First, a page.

August 8, 2014

Why I Write About Crime: a guest post by James Neal Harvey, author of "The Big Hit"

About James Neal Harvey's THE BIG HIT: Mongo wakes up, brushes his teeth, and prepares to kill a movie star. He needs a wig and a phony press pass, as well as a very special tape recorder that holds two fl├ęchettes, one of which is earmarked for screen siren Catherine Delure. A bit of smooth talk takes Mongo past Delure’s security and into her hotel room, where he completes his assignment with ease. The hit was simple, he thinks. But it is about to go terribly wrong.
Delure appears to have been shot during a robbery, but homicide detective Jeb Barker is not fooled. Tracking the self-assured assassin leads the PI first to Las Vegas, then to California—where blue sky and palm trees cannot distract him from the darkness within the hit man’s heart.
James was generous enough to stop by the blog and offer his thoughts on crime writing and where it's taken him over the years. Enjoy!

by James Neal Harvey

The first money I ever made was for playing trumpet in a polka band at a Polish picnic on the shores of Lake Candlewood in Connecticut. I was twelve years old and the accordionist and the drummer and the clarinetist and the tuba player were all grown men. At the end of the day I went home with five bucks and a bloody lip.

Later I played jazz in a number of bands and at sixteen toured New England in one of them. Then I served three years as an able seaman on tankers in the US Merchant Marine.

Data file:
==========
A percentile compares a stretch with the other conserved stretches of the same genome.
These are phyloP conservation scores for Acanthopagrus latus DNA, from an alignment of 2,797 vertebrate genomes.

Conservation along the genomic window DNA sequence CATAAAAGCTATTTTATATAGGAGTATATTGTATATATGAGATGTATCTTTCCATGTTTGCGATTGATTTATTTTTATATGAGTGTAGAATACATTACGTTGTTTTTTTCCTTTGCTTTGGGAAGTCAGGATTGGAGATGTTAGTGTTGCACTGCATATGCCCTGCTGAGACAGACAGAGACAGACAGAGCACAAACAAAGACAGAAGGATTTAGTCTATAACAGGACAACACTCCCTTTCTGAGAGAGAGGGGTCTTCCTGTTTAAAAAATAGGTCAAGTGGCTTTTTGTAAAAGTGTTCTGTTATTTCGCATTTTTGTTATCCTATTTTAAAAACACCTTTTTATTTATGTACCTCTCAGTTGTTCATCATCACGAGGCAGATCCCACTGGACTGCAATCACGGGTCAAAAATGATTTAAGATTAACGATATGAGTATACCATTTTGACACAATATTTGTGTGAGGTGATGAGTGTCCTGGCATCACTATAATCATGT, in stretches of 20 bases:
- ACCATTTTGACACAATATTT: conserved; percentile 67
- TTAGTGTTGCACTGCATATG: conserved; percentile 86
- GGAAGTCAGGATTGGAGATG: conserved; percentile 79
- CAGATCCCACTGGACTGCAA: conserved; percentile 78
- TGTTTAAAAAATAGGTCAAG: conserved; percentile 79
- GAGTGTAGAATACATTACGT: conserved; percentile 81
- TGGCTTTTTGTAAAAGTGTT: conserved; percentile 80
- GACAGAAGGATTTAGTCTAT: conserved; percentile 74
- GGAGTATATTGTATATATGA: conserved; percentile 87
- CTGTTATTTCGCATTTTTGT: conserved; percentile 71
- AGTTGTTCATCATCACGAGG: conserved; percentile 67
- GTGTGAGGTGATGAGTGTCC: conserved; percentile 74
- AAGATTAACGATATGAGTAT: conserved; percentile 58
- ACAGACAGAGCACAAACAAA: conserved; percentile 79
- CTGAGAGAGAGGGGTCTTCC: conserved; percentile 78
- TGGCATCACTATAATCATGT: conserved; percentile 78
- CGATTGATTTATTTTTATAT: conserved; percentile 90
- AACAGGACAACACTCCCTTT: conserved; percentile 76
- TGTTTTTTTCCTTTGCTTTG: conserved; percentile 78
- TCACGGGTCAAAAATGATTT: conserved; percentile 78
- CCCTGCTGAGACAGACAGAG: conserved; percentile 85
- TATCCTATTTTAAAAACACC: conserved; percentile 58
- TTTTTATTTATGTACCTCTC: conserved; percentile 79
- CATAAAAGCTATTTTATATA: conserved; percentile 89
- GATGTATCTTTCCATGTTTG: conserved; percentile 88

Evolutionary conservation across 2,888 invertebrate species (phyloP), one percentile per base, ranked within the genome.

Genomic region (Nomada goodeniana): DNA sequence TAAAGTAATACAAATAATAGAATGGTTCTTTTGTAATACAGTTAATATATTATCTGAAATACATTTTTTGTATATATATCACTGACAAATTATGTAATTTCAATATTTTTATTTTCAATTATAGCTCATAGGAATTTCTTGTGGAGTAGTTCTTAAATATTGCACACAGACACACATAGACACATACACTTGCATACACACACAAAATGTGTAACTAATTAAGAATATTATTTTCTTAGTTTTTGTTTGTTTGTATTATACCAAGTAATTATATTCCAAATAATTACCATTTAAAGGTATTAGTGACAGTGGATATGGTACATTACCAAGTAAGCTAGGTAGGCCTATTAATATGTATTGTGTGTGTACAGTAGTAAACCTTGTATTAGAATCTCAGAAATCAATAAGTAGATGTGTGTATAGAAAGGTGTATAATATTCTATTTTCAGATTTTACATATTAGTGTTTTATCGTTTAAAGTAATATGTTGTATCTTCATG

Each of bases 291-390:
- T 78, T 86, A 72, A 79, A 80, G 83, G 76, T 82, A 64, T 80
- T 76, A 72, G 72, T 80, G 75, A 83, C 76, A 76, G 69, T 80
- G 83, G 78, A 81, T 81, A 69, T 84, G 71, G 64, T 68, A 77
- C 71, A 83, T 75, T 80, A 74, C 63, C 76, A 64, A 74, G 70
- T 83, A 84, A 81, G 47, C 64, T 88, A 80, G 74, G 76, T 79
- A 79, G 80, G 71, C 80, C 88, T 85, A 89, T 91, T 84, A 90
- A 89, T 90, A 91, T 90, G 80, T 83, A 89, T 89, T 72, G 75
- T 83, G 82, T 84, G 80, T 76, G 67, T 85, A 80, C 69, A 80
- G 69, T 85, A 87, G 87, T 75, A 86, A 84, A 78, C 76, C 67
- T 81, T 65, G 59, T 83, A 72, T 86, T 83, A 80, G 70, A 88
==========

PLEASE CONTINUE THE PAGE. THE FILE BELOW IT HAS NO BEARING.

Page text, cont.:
Except for those experiences, all the work I’ve ever done has been creative: writing for advertising, TV, radio, newspapers, magazines and books, and even inventing games for the Milton Bradley Co. I worked for Young & Rubicam in New York and Hollywood, and also for McCann-Erickson and Manoff, and then for 16 years ran my own agency at 477 Madison Avenue, with such accounts as BMW, Canada Dry, Georgia Pacific, Crayola, and many others.

All during that long stretch in the ad business, I employed a secret method to keep from losing my mind: I wrote as a freelance. And what I wrote about was crime.

Why crime? When I was a kid my family lived in a quiet neighborhood in Danbury, and a young woman whose home was nearby went to that same Lake Candlewood for a swim. Pieces of her body were found among the rocks on the west side of the lake. She’d been raped and hideously mutilated. The killer was never caught.

A year after that the owner of a small grocery store closed up on Christmas eve and went down into his basement office to tot up his receipts. An eighteen-year-old tough named Pooch McCarthy forced his way into the shop and shot the grocer and stole his money.

The justice system was different in those days. McCarthy was convicted, and instead of enjoying 25 years of appeals, in June he was taken to Wethersfield Penitentiary and given the juice.

Those events, and others, greatly stimulated my interest. At Syracuse University I studied psychology, and focused particularly on abnormal psychology. I learned about sociopaths and psychopaths, murderers and fetishists and rapists, and many other deviants. Do you know what frotteurists are? They’re people who derive sexual pleasure from rubbing against the body of a stranger. Where do you find them? Wherever there are crowds. Like pickpockets, they love the New York subways at rush hour. And however weird they may be, there are others who are far worse.